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Review of the Failed Hrbase Project at the Deutchebank

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The Domino effect...

Review of the failed HRbase project at the Deutsche Bank.

E.R. van Haag

Executive Part time MBA International Management

Leiden University School of Management (LUSM)

November 2005

Executive summary

This paper gives a review, of each project stage of the unsuccessful development and implementation process of HRbase at the global working Deutsche Bank with their headquarters in Frankfurt. A variety of matters costed the organisation 600.000 euro without the expected benefits. First of all a lack to organise commitment with the stakeholders is noticed. This is surprising because an external consultant had already warned about the difficult issue of commitment, due to cultural differences. Furthermore, there is no track of control on costs, many organisational obstacles, a variety of local legislations and the quality of the business case and on the other hand, the usage of power by Pohtmann to organise the financials for the project No added value to the business was achieved. These facts give a glance of what went wrong. How can this be prevented in the future? This will be discussed on the basics of strategic alignment, reflecting the project management issues with IT Governance and Prince2 with its Governance project structure. This paper intends to identify the strengths and weaknesses per project stage of the chosen approach of the Deutsche bank. Finally, this will bring the main conclusions and advice over the future of the HRbase and the project approach.


A project is successful if the project costs are not exceeding the planned costs, if the project is ready on time and if it meets the expectations of the stakeholders. Reviewing what happened chronologically, beginning with nineteen ninety-nine, the development and implementation process of HRbase.


In nineteen ninety-nine, the campaign "Our identity" started to reach corporate culture. Goals were customer focus, teamwork, innovation, performance and trust. Fisher said that this would lead to stability in the dynamics of change.

August - December 1999, project conceptualisation

Pohtmann and Senff gathered ideas from various HR members. They translated this to the following project goals:

HRbase serves as a corporate directory for internal expertise;

Easy accessible repository of HR employees profiles;

Easy searchable repository of HR employees profiles;

Profiles containing skills and experience;

All HR employees should fill in their own homepage including project sub pages;

The system fosters the creation of knowledge networks;

Employees could meet physically and virtually to exchange and amplify knowledge of practice.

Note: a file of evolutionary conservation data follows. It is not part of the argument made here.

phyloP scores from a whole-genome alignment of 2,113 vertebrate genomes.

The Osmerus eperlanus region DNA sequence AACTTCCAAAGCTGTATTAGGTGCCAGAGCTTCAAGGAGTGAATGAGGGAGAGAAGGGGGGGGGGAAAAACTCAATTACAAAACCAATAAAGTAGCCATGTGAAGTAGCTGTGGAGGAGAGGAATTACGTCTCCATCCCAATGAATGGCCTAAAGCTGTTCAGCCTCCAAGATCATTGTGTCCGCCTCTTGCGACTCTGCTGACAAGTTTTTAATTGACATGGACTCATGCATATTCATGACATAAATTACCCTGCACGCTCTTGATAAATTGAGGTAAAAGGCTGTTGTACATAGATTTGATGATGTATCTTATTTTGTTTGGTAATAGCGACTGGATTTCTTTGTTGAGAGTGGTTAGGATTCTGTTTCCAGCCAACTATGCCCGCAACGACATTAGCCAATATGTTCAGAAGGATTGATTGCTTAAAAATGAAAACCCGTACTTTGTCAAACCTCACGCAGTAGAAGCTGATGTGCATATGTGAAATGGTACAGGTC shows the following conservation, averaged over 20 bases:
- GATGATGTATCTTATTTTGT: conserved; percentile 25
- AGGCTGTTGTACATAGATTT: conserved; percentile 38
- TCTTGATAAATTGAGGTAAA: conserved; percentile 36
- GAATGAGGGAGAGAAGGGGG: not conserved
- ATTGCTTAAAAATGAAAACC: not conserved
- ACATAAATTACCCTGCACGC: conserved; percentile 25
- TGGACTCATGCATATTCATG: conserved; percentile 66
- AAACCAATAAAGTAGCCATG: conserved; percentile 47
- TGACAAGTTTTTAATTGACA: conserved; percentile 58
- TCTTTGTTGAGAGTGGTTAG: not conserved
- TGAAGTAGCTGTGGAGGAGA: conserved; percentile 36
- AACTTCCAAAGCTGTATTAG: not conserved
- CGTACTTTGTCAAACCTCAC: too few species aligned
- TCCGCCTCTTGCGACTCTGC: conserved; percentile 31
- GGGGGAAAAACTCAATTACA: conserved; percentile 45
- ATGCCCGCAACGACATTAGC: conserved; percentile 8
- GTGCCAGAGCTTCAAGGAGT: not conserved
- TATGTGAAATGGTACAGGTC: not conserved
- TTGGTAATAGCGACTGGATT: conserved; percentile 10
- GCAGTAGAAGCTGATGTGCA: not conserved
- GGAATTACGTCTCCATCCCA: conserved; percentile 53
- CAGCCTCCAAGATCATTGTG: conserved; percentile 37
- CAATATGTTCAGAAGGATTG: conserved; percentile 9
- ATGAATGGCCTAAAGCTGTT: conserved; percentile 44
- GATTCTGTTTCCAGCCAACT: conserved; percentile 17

It is unclear what the responsibilities of those two are within this project phase. It seems not a designed Governance structure. It is not clear if at that time, the ICT management and experts from GT&S division were involved with the interviewing. That this is not clear are signs of bad IT Governance and or Prince2 handling. Furthermore, the two also made the IT solution by themselves. The architecture is already identified. They chose the application to reach their (own) project goals. Therefore, a feasibility study is already narrowed within this choice. With this approach, commitment is in general far away. Figure 1 shows that this is a signal of weak governance. A full scope of all the ins and outs of that choice is not realistic. Prince2 has a governance structure for project handling. Project roles and responsibilities are defined and goes down up to team manager level. Compared with Prince2, it is a weakness that just two people are defining the project goals because with Prince2 there is a Project board for making the important decisions. In this Prince2 project board the interest of three parties are represented; business, supplier(s) and user representatives. In this way, a more in-depth study can be achieved. Compared with IT Governance and strategic alignment, a better alignment between the business strategies, (internally and externally) and the IT strategy, (internally and externally) could be achieved:

* Determine what the business wants from IT;

* Define governance principles to achieve the business goals;

* Define governance decision making bodies, roles and responsibilities;

* Define investment prioritisation method;

* Define supporting processes and tools;

* Define supporting measurement and reward.

(Source: Accenture, 2005)

In this way, commitment of all parties seems more logic. In this case, two persons are setting out the lines. Accenture's (2005) Figure 1 represents well what is stated. There is no effective governance.

Figure 1

Source: Accenture, IT Governance Presentation 150905_SITE.ppt, (2005).

Pothmann and Senff thought that those project goals would lead to:

* Transparency of HR department, clear information and reporting lines, functions and titles;

* Better internal HR communication;

* A culture of trust, innovation and teamwork;

* Reduce project costs;

* Easy information sharing;

Strategic alignment shows that the goals and prospected outcomes of the project have an internal focus. The business needs are not included in the project outcomes such as the wanted connections with other systems, etc. to create business value). There is no alignment between



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